Almost every Australian has a climate change story to tell from this summer holiday.
Fires, smoke, power outages and now floods.
We are used to the cycle of natural disasters in Australia, but this summer has been different. This is the year that the effects of climate change disasters came to the cities.
Smoke obscured the Harbour Bridge and the banks of the Yarra River. Eerie red suns shone over Brisbane and Adelaide. Power outages were felt in many cities. Now floods have finally put out the fires, but have also swept away cars and trees.
In all these affected areas of Australia I have heard reports of increased sales of battery powered radio sets.
It is a timely reminder of the importance of a reliable transmission chain. Or should I say ‘chains,’ plural.
I’m not someone who looks back blindly to the dominance of the old analog transmitter. I believe in sending our audio content to as many people as possible on any receiver device, this is essential to the future of radio. But so is free to air terrestrial broadcast transmission to independently powered receiver sets.
These disasters have only reinforced in my mind the importance of a robust transmission path, whether it be your own transmitter site, a shared facility or an outsourced service, or AM, FM or DAB+.
Receivers are also an important consideration. During this summer I have heard repeatedly about towns without power. Eventually mobile phones and computers ran out of juice and shut down, the tv was out and wifi was off, while battery powered radios continued to operate for those in greatest need.
Some stations lost their masts, such as the ABC and 2EAR on the NSW South Coast, while others struggled to stay on air in the face of cyclonic winds or intermittent power, but mostly radio was reliable.
We can’t take the robustness of our transmission chain for granted. Whether you run your own transmitter or outsource it, it is a timely reminder to make sure that terrestrial transmission is not overlooked as we, rightly, focus on newer ways of delivering content to our audiences.
Do you have a scheduled preventative maintenance routine, is enough provision made in the company accounts for equipment upgrades and replacement? Do you have back up facilities?
If your transmission is outsourced or shared, do you have robust service level agreements in place?
Is there someone at senior management or board level who has responsibility for transmission? If not, there should be.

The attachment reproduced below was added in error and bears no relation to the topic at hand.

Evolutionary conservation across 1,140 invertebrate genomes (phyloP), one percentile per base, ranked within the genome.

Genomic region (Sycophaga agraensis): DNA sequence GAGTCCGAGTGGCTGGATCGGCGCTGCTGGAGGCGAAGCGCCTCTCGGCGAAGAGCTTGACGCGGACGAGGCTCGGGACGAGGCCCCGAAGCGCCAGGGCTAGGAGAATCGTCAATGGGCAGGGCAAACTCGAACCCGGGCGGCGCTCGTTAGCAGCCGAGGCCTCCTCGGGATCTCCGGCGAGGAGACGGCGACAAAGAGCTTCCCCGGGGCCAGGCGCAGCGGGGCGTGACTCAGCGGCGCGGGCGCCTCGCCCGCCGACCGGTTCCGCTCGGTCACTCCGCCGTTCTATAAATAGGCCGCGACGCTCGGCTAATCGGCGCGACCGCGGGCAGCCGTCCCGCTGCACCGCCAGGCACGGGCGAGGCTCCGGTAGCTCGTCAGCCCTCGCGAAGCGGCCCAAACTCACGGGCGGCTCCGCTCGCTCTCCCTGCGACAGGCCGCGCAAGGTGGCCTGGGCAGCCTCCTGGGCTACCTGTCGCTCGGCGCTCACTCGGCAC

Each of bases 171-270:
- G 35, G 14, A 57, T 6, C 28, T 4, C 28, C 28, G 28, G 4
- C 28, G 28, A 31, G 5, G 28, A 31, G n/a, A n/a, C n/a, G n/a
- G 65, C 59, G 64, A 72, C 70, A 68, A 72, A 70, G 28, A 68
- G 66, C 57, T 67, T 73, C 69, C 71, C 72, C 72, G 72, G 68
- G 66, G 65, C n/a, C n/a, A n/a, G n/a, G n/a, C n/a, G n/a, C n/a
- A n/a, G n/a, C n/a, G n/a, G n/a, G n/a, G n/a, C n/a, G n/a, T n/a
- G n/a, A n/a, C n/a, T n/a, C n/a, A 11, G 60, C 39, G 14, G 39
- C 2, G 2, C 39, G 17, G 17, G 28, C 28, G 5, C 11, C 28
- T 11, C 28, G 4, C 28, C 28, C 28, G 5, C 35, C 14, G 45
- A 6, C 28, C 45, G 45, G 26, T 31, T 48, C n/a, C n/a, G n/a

The same goes for all the other transmission paths. Has everything been done at your end to ensure continuity of service for streaming apps and podcasts? Unfortunately this is not as easy to answer in the digital domain, because there are so many more steps between you and the end user, plus receiver devices, such as mobile phones, are less reliable in difficult conditions.
Beyond disasters, there is also the issue of tracking.
There is a growing awareness of just how much data is being gathered about us as we surf the wave of new media. Are we doing all we can to ensure that we are not invading people’s privacy when they listen to us? And, more importantly, are we unintentionally exposing our listeners’ data to third parties without their (or our) knowledge?
This too is worth consideration when auditing the reliability of our transmission chain. These new digital paths are part of that chain too.
In the age of the ‘do not track me’ movement, free to air radio transmission is one of the only media left that doesn’t track you or aggregate your personal data.
And one final issue is blocking.
I travel a lot, and in some countries I have discovered that many apps, streams and websites are blocked by national firewalls. If we only rely on the IP path to send out our signals, we are at the mercy of geoblocking and firewall filtering of anything that is perceived as undesirable to the organisations who control that country’s firewalls. Broadcast radio can transcend borders more easily than IP in some cases.
World Radio Day 2020 is as good a time to audit your transmission paths and ensure everything is in order. And make sure enough people at the right level have the responsibility and knowledge to ensure that radio continues to be the reliable medium it always has been.
Take transmission seriously.
Happy World Radio Day!
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About the Author
Steve is the founding editor of this website.
He is a former broadcaster, programmer, senior executive and trainer who now runs his own company Ahern Media & Training Pty Ltd.
He is a regular writer and speaker about trends in media.
Steve is currently in Delhi India speaking at a World Radio Day conference.
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